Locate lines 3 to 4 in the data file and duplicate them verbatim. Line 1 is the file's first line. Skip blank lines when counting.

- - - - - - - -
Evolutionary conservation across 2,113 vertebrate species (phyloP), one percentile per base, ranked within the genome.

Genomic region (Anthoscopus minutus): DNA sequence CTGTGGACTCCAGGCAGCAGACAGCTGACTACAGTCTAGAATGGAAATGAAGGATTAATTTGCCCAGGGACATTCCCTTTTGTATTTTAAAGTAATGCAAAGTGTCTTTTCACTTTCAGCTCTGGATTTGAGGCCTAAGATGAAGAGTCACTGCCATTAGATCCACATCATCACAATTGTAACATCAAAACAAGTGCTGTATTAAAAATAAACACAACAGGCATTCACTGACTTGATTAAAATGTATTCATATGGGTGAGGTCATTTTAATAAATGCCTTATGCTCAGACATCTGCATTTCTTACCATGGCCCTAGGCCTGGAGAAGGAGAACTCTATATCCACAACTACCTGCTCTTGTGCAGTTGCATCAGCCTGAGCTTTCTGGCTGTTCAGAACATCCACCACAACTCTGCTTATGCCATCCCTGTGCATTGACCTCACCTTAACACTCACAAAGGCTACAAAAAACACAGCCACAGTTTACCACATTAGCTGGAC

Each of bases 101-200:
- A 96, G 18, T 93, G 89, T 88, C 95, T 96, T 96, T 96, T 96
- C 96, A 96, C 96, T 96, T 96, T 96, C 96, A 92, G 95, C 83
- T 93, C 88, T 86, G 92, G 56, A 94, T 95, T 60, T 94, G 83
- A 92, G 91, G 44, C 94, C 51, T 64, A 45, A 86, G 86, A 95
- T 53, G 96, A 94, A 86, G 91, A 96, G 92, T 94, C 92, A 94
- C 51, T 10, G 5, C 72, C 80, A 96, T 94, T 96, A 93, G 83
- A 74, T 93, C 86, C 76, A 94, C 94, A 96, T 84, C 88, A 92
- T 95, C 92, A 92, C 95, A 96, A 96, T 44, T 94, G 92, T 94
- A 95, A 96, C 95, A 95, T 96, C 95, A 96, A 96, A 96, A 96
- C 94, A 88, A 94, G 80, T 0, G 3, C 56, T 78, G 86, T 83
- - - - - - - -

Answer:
Each of bases 101-200:
- A 96, G 18, T 93, G 89, T 88, C 95, T 96, T 96, T 96, T 96